Work continues on childcare scheme despite setback for deal

Department acknowledges ‘limitations’ of schemes as unions say it ‘falls far short’

Employees reassigned to alternative duties will continue to be paid their normal basic salary and fixed allowances. Photograph: Frank Miller

Employees reassigned to alternative duties will continue to be paid their normal basic salary and fixed allowances. Photograph: Frank Miller

 

The Department of Public Expenditure and Reform (DPER) has said it is working on further childcare supports for healthcare workers during the Covid-19 crisis after hopes of a deal with unions were dealt a blow on Wedensday.

A spokeswoman for the Department said that the limitations of the current approach for childcare for the sector “are acknowledged and the Government continues to prepare further supports to provide childcare in essential health workers homes”.

A previous proposal along these lines was dismissed by the National Public Health Emergency Team (NPHET) due to public health concerns. The body’s approval would be needed before any scheme is put in place.

It comes after a deal appeared to be in the offing on Tuesday between the HSE and unions. It had been suggested that staff would be paid for child care time, but a circular from the HSE on Wednesday stressed that there is “no special paid leave available for Covid-19 caring arrangements during this time”.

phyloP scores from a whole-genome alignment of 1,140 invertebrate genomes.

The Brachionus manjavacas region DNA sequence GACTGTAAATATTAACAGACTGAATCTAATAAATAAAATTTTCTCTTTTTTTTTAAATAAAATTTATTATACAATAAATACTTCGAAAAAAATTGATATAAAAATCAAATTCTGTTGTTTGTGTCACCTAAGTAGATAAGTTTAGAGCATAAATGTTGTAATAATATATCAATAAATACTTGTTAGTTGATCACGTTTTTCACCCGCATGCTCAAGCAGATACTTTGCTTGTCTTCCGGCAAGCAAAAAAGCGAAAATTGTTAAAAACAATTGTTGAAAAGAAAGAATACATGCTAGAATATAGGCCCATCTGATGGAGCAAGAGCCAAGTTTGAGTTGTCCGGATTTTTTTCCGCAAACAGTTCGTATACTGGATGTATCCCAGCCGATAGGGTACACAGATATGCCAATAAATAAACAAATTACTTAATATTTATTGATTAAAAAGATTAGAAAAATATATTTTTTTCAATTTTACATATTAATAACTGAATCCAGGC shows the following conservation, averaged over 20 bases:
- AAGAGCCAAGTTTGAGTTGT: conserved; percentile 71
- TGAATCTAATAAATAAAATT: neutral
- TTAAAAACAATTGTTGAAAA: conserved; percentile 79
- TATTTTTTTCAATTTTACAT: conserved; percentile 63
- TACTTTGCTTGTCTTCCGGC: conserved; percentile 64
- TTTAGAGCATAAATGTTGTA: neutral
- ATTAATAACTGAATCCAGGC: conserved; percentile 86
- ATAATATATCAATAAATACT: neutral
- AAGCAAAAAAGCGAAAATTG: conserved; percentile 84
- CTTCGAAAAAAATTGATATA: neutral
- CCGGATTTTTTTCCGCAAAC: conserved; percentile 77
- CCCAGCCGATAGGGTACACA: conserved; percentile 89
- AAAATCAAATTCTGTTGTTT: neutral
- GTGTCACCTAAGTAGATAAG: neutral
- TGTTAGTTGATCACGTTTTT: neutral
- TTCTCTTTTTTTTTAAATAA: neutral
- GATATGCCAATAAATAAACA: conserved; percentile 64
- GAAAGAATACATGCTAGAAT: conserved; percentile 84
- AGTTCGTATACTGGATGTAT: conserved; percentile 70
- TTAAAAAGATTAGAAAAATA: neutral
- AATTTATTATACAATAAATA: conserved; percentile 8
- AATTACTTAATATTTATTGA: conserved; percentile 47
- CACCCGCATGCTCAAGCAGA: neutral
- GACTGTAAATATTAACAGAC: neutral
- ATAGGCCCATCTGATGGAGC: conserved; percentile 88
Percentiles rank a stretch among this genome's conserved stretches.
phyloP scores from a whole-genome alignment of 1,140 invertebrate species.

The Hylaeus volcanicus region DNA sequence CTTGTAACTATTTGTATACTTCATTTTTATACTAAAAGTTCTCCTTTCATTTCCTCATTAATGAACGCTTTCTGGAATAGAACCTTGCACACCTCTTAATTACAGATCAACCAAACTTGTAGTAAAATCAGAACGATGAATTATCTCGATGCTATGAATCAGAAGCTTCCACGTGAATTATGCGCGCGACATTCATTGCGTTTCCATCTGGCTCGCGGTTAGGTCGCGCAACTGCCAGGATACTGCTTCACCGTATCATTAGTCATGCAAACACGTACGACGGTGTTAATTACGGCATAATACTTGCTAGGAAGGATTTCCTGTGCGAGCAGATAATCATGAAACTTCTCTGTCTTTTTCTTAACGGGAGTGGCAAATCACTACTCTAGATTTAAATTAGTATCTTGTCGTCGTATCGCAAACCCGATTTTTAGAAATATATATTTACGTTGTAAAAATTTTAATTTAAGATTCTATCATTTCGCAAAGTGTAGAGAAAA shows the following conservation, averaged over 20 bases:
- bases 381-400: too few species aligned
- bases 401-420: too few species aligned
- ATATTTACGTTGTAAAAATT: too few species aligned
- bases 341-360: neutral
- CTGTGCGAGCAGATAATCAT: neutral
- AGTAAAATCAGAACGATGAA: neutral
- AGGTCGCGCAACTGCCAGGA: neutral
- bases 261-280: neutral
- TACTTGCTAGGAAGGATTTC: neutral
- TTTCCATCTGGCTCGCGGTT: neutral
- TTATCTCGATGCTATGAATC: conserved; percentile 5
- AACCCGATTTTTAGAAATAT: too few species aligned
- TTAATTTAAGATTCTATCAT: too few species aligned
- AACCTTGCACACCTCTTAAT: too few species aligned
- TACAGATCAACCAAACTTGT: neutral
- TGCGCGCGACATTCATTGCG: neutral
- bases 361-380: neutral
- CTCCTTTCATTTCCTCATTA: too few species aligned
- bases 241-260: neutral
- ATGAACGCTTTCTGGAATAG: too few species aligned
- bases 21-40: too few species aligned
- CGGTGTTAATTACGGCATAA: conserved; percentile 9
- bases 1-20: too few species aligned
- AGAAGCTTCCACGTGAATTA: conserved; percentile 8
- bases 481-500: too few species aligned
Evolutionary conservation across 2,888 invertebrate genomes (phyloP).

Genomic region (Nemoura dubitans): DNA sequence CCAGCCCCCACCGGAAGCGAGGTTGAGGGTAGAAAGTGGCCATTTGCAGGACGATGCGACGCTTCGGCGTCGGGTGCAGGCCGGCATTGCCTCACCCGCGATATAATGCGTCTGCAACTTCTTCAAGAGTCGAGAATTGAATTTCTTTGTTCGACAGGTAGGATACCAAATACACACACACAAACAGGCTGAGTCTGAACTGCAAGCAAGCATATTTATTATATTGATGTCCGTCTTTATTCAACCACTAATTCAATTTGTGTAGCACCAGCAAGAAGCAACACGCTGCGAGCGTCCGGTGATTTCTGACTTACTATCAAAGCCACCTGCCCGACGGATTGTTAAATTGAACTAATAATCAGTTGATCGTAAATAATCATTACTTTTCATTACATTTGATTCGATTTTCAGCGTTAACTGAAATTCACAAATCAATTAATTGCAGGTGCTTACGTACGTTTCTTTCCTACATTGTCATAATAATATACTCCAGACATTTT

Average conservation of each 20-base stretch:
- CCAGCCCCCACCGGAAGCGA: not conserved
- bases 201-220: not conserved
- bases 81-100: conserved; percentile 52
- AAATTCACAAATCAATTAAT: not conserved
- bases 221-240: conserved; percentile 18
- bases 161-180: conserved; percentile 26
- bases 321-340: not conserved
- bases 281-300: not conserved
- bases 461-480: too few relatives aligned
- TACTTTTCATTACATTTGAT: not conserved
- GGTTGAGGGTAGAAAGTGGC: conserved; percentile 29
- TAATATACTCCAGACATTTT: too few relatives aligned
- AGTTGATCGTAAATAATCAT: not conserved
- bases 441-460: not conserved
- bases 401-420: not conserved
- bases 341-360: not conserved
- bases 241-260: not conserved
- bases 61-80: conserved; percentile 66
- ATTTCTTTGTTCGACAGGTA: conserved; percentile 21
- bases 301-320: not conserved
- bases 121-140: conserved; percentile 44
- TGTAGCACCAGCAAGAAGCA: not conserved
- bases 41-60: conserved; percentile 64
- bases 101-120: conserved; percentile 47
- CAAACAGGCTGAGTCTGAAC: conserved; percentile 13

Rather, flexibility would be sought from managers to allow staff work from home, up to and including new roles or reassigned duties that could be performed remotely. However, Fórsa, the largest public sector union, said what is on the table “falls far short” of what is needed.

“While health unions have pressed the Government to deliver on its commitment to provide childcare supports, Fórsa did not seek the proposal floated by the HSE yesterday,” the union said in a statement. Unions are seeking a solution “where the HSE provides direct childcare support to essential workers and/or meets the costs of the childcare arrangements that individual staff members put in place for their children”.

The HSE memo circulated to hospital chief executives and other senior officials said “if employees cannot work outside the home and cannot perform their current role remotely, the employee is still to be considered as actively on duty and available to work”.

Employees reassigned to alternative duties will continue to be paid their normal basic salary and fixed allowances “pending such assignment”, the memo states.

According to Fórsa, such arrangements are not a new or workable deal and essentially follow guidance from the Department of Public Expenditure and Reform on childcare supports for essential workers. Already, some 4,500 staff are absent from work on sick leave or in self isolation, with others absent due to childcare difficulties. Plans announced by the Government to provide paid leave for partners of healthcare workers disappointed many last week.